Osteoporosis (OP) is the most common type of bone disease characterized by a decrease in bone density, which can lead to fracture. Bone is living tissue and existing bone is constantly being replaced by new bone. OP occurs when the body fails to form enough new bone or when too much bone is reabsorbed by the body, or both. OP is silent until you fracture. Fractures are most likely to occur in the hip, spine and wrist. Because of osteoporosis about half of all women over the age of 50 will have a fracture of the hip, wrist, or vertebra during their lifetime.
Who is at risk for OP?
- People think of osteoporosis occurring only in the elderly or postmenopausal women, but this is not true. Risk factors for OP include:
- Patients taking certain medications, such as corticosteroids, aromatase inhibitors, certain anti-seizure medications, anti-androgen therapy, blood thinners, PPIs.
- Patients with celiac disease or other malabsorption disorders, chronic liver disease, inflammatory bowel disease, hyperparathyroidism, hyperthyroidism, kidney disease.
- Patients with a family history of a parent breaking a hip
- Patients with a history of anorexia nervosa or low body weight
- Patients with Rheumatoid Arthritis
- Patients with history of cigarette use or excessive alcohol use
- In men, sex hormone levels also decline after middle age. These declines probably also contribute to bone loss in men after around age 50.
How is Osteoporosis Diagnosed?
Your doctor may use one or all of the following:
- DEXA-The most widely used bone mineral density test is called a dual-energy x-ray absorptiometry, or DEXA test. Although no bone density test is 100% accurate, this type of test is the single most important predictor of whether a person will have a fracture in the future.
- FRAX- In 2008, a World Health Organization (WHO) task force introduced a Fracture Risk Assessment Tool, FRAX which estimates the 10-year probability of hip fracture or major osteoporotic fractures combined (hip, spine, shoulder, or wrist) for an untreated woman or man using easily obtainable clinical risk factors for fracture. Your doctor may use FRAX in conjunction with DEXA results to determine if treatment is warranted.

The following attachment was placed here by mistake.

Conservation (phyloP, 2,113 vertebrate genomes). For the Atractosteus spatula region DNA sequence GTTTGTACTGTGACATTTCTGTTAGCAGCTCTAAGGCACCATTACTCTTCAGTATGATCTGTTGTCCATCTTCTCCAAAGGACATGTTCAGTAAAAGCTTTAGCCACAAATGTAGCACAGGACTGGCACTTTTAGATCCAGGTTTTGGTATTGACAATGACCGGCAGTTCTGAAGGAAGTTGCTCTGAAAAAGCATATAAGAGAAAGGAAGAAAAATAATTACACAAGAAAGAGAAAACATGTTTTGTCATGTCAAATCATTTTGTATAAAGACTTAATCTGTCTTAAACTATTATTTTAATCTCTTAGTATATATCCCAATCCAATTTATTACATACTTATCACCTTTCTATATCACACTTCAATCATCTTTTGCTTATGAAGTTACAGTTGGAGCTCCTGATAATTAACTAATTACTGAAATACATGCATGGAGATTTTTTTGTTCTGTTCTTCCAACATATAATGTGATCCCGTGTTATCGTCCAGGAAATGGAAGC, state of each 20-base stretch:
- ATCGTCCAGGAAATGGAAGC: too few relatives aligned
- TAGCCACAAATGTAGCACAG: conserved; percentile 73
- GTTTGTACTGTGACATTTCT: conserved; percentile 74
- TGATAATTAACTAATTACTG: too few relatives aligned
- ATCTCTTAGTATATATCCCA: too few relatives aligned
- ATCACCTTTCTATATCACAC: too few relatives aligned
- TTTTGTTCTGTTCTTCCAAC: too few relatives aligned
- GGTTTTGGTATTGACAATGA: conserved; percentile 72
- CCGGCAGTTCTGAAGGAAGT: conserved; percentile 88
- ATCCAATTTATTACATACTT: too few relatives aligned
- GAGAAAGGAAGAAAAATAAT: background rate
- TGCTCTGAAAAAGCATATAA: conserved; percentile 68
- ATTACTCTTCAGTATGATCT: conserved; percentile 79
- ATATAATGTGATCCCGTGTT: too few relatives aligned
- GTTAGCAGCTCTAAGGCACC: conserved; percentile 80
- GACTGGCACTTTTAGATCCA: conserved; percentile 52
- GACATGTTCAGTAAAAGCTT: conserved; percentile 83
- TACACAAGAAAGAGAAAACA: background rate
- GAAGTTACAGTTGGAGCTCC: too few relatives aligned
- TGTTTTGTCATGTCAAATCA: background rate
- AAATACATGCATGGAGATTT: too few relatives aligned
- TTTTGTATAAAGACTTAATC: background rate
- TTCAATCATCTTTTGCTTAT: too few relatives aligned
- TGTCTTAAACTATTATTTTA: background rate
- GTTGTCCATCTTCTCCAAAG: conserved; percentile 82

- X-Ray of the Spine- An x-ray of your spine may be ordered to determine whether you have had a fracture.
Who should have a DEXA?
- Younger postmenopausal women and men age 50-69 with clinical risk factors for fracture, as outlined above
- Adults who have had a fracture after age 50
- Women aged 65 years and older and men age 70 and older, regardless of risk factors
Osteoporosis is largely preventable and people who already have osteoporosis can slow its progression and reduce their risk of developing fractures.
The primary goal in treating people with osteoporosis is preventing bone fractures. A comprehensive treatment program includes a focus on proper nutrition, exercise, and prevention of falls that may result in fractures. Your doctor may also prescribe one of several medications that have been shown to slow or stop bone loss or build new bone, increase bone density, and reduce fracture risk.
If you take medication to prevent or treat osteoporosis, it is still essential that you also obtain the recommended amounts of calcium and vitamin D.
Remember to discuss with your rheumatologist whether a DEXA is indicated as part of your comprehensive health program.
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